back to article Google: Our 'freedom of expression' should trump punters' privacy

Google has called on the EU's highest court to uphold its right to display links to published "valid legal material" in the face of calls from Spain's data protection authority to remove links on the grounds of privacy. The Court of Justice of the European Union (CJEU) is due today to stage a hearing on a case in which it has …

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I don't get it

Is this about the right to be forgotten, or is this about results for web pages which link to another web page Google is not supposed to crawl?

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WTF?

Re: I don't get it

I'm not sure why Google is particularly to blame. If the issue is the publication of information that Google is linking to, surely the way to protect people's privacy is to ask the hosting site to take down the source material rather than playing search engine whack-a-mole deleting all the links to such material.

The EU do know that there are other search engines besides Google, right? Right?

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Anonymous Coward

Re: I don't get it

Whether its right to be forgotten, or companies unapologetically reviving deleted 'zombie' cookies using Flash & ETAGS as reported on the Hulu site, what worries me is how we got here so quickly....?! And with such lack of oversight. IMHO it is because politicians and bureaucrats just DON'T GET IT! Its the same with financial regulation. Its been made incredibly complex and therefore will be an easily exploitable Swiss cheese set of holes for Wall Street....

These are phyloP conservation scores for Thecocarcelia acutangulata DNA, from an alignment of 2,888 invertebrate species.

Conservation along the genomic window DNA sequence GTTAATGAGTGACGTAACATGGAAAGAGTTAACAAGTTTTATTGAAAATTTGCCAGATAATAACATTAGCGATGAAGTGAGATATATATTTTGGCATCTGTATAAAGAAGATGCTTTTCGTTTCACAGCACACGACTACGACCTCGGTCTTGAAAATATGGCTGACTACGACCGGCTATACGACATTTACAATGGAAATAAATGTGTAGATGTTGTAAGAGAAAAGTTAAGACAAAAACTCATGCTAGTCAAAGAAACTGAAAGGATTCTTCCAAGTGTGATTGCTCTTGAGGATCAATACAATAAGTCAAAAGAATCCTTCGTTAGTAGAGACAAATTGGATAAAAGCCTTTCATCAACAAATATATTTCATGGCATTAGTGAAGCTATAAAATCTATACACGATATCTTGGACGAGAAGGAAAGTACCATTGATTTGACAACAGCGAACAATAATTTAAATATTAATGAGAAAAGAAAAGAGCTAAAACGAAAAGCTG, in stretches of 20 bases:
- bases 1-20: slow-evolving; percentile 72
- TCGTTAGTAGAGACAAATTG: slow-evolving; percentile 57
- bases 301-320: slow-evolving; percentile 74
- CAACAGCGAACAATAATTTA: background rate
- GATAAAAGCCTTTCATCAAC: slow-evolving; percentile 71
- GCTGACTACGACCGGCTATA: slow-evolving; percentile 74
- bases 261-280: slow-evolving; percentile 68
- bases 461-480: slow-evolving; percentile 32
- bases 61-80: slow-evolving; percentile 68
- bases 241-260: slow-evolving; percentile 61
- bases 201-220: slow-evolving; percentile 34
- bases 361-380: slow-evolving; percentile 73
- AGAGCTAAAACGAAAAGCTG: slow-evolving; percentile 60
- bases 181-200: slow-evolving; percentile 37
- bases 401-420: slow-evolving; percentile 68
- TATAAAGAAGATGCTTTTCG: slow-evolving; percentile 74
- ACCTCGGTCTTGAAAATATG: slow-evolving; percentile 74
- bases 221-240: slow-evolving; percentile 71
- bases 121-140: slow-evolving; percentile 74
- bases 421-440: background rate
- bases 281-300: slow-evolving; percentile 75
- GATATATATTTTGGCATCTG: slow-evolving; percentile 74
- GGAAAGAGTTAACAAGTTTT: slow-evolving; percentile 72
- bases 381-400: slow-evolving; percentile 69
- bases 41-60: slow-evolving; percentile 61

There should be simple rules with huge downsides for offending parties. The writer and ex-options trader Nassim Taleb talks about this with the Code-of-Hammurabi... It applies equally to privacy because it isn't possible to write all encompassing legaleese that will cover every possible angle of privacy never ever conceived before.... G**gle are making a reasonable point here for a change by highlighting a grey area. But what it really highlights is the complex brave new world we inhabit. Privacy is being stretched on the rack!

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Anonymous Coward

More reasons not to use Facebook or Android / Google.

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Anonymous Coward

But you don't have to be using Facebook/G+ to be on it.

If you know someone (and you probably know lots) who are on it, you will be on there.

From manually tagged photographs to synced address books, they will know who you are and what you look like.

You might as well go on there to set yourself as hidden and get an alert when someone talks about you in a negative way.

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Paris Hilton

Re: But you don't have to be using Facebook/G+ to be on it.

Interesting post.

I avoid fb and twitworld like the plague, but people I know and like in real life post things from me on both, and other people I know and like IRL tell me that they've seen the posts, although there's no real-life or even Internet social network connection between posters and people who say they've seen things posted. The latter tell me I have something of an ID on both sites.

Don't like your suggestion (sign up or you won't know what's going on), I prefer to vote with my virtual feet and just stay away.

If you or any other fellow commentard has links to entertaining or informative info on this, I'm sure I would not be the only appreciative reader.

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Anonymous Coward

Re: But you don't have to be using Facebook/G+ to be on it.

If you know someone (and you probably know lots) who are on it, you will be on there.

From manually tagged photographs to synced address books, they will know who you are and what you look like.

You might as well go on there to set yourself as hidden and get an alert when someone talks about you in a negative way.

-